Do you use any HTML or CSS pre-processor? Why?

4 years ago from Bruno Abatti, Graphic Design student.

  • Michael Ortali, 4 years ago

    It depends.

    As the name states: adding a pre-processor means you will add latency into your workflow.

    At first it takes milliseconds, but as your application grows, it can take seconds then minutes to complete. Every time you will want to preview a change, the system you are using will have to pre-process the code into something the browser can understand.

    Before using a pre-processor, the best is always to assess the issues you are facing. For instance with "classic" CSS:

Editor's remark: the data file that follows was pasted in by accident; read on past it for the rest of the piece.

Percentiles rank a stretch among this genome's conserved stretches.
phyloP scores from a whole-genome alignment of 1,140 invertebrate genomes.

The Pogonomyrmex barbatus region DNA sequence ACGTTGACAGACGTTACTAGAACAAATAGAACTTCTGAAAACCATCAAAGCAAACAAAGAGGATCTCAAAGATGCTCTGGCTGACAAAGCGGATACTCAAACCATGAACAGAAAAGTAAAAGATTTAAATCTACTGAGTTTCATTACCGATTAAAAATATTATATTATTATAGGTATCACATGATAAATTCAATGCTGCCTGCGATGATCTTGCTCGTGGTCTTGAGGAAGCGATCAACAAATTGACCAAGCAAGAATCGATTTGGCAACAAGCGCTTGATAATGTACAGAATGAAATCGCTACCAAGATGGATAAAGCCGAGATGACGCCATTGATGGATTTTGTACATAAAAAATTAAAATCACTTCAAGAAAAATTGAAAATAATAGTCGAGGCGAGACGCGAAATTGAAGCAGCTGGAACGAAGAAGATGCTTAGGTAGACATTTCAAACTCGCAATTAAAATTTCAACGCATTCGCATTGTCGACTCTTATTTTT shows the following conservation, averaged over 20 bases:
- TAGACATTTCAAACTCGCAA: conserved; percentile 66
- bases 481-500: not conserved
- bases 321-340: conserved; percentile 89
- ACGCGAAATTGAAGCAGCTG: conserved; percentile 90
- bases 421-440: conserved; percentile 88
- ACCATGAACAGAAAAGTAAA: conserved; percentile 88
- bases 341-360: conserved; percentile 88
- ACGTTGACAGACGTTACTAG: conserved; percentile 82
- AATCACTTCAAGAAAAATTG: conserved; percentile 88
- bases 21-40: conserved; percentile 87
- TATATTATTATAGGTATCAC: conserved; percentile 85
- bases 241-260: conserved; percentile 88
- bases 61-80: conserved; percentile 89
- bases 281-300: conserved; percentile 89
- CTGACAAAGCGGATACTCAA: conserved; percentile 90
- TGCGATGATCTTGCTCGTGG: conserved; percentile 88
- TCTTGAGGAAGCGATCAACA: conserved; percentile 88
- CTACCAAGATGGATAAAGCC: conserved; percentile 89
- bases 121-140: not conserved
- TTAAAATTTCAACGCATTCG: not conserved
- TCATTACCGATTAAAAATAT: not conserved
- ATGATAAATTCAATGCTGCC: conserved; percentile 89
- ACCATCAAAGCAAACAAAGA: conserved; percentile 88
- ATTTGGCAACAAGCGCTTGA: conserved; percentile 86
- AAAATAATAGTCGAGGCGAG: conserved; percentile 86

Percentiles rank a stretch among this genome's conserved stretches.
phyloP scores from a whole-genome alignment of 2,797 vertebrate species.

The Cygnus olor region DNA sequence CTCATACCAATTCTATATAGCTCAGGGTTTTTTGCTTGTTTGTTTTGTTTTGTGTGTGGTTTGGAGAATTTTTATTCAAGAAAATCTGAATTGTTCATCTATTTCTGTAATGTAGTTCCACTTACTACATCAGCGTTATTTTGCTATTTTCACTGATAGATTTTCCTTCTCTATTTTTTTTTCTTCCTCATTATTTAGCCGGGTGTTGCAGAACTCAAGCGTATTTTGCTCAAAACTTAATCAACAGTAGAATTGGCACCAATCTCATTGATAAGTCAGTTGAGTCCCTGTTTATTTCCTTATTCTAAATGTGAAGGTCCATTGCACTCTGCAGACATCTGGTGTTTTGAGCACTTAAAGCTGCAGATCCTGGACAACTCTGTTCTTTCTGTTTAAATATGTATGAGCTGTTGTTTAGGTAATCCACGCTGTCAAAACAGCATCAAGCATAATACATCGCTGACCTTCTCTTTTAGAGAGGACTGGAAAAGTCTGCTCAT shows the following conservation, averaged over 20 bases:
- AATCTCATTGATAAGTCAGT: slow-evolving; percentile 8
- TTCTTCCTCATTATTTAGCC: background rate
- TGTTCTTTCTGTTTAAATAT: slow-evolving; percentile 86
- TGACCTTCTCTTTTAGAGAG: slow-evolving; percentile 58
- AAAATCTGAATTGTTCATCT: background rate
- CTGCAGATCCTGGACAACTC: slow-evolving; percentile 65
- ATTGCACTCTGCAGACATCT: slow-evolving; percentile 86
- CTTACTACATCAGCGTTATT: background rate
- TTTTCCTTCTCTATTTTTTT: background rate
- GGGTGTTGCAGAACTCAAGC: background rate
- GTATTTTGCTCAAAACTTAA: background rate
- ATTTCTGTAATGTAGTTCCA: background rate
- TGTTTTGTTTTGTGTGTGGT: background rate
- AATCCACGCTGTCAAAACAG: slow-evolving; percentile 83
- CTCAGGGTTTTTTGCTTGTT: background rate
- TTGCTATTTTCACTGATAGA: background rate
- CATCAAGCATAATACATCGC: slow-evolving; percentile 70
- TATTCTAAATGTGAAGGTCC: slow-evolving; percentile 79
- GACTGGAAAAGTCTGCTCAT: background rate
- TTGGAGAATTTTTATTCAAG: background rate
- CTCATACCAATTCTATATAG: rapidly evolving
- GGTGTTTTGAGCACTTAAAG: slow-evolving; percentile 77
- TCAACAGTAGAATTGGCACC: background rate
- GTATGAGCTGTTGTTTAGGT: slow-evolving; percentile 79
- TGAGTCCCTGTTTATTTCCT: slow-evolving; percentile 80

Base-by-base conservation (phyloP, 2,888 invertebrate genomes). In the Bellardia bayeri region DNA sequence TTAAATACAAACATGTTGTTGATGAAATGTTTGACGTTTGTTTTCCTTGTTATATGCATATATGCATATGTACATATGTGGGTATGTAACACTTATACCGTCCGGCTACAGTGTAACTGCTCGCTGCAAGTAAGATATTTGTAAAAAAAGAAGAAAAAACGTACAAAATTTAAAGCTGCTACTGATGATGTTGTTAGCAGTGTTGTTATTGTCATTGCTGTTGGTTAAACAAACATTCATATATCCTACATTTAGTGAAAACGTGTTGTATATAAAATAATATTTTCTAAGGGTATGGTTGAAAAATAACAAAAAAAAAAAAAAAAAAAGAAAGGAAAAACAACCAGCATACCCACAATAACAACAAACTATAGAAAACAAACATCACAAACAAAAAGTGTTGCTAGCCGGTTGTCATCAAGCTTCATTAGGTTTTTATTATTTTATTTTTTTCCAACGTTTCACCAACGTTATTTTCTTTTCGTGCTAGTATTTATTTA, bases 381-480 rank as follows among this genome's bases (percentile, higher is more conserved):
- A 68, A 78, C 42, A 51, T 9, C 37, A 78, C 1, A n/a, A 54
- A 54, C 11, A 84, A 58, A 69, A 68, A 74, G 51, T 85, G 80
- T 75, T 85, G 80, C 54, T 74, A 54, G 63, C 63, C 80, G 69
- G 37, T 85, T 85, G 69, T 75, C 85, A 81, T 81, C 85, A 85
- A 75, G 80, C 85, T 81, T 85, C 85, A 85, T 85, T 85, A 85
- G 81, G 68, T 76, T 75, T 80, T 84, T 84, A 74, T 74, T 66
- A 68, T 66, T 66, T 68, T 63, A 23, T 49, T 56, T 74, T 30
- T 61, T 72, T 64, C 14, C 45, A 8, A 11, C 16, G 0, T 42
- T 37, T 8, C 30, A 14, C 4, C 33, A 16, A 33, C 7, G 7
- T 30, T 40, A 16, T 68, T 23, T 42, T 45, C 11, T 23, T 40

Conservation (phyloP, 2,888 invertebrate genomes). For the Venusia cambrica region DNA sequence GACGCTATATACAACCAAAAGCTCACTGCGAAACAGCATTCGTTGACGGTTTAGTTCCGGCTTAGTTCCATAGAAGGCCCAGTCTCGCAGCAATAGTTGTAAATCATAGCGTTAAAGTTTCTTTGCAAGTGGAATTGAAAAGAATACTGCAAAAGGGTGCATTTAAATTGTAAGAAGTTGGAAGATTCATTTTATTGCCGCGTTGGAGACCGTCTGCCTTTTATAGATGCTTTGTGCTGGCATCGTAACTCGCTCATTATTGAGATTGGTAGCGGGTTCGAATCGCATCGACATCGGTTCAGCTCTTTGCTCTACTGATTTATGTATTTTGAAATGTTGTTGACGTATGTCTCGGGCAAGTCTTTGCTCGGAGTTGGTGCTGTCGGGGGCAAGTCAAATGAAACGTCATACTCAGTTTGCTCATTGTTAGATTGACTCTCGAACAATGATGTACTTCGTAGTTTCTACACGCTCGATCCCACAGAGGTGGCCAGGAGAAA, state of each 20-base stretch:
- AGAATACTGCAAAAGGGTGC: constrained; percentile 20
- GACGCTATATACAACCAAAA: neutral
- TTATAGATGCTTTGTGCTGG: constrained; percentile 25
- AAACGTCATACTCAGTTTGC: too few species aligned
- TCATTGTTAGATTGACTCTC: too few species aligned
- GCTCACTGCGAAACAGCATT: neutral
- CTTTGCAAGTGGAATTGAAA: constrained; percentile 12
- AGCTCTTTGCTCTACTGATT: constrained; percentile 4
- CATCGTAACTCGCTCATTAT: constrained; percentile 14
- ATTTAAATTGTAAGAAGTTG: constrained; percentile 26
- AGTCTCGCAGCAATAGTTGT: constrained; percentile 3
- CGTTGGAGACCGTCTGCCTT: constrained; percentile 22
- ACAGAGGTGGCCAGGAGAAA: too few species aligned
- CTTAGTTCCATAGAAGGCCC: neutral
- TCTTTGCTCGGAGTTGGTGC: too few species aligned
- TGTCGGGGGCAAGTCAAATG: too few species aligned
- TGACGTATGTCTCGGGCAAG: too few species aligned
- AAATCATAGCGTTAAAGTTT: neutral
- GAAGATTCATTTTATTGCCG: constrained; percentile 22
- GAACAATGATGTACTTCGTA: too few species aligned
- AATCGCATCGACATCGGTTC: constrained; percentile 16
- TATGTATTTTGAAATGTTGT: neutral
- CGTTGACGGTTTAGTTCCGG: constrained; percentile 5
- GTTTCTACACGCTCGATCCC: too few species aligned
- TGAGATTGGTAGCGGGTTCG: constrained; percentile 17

• How do you automatically support vendor properties?
    • How do you support namespaced classes?
    • How to quickly change a primary action color?
    • How do you share sets of properties?

    By assessing the issues you are facing, you will be able to see whether or not to use a specific pre-processor. Now to answer to your question, I use Sass as a CSS preprocessor because the benefits outweigh (syntax is closed to CSS, modularization, shared variables, namespacing, vendor properties, functions). There are others (stylus, less) which provide similar features.


    Note: I don't use a HTML pre-processor.

    0 points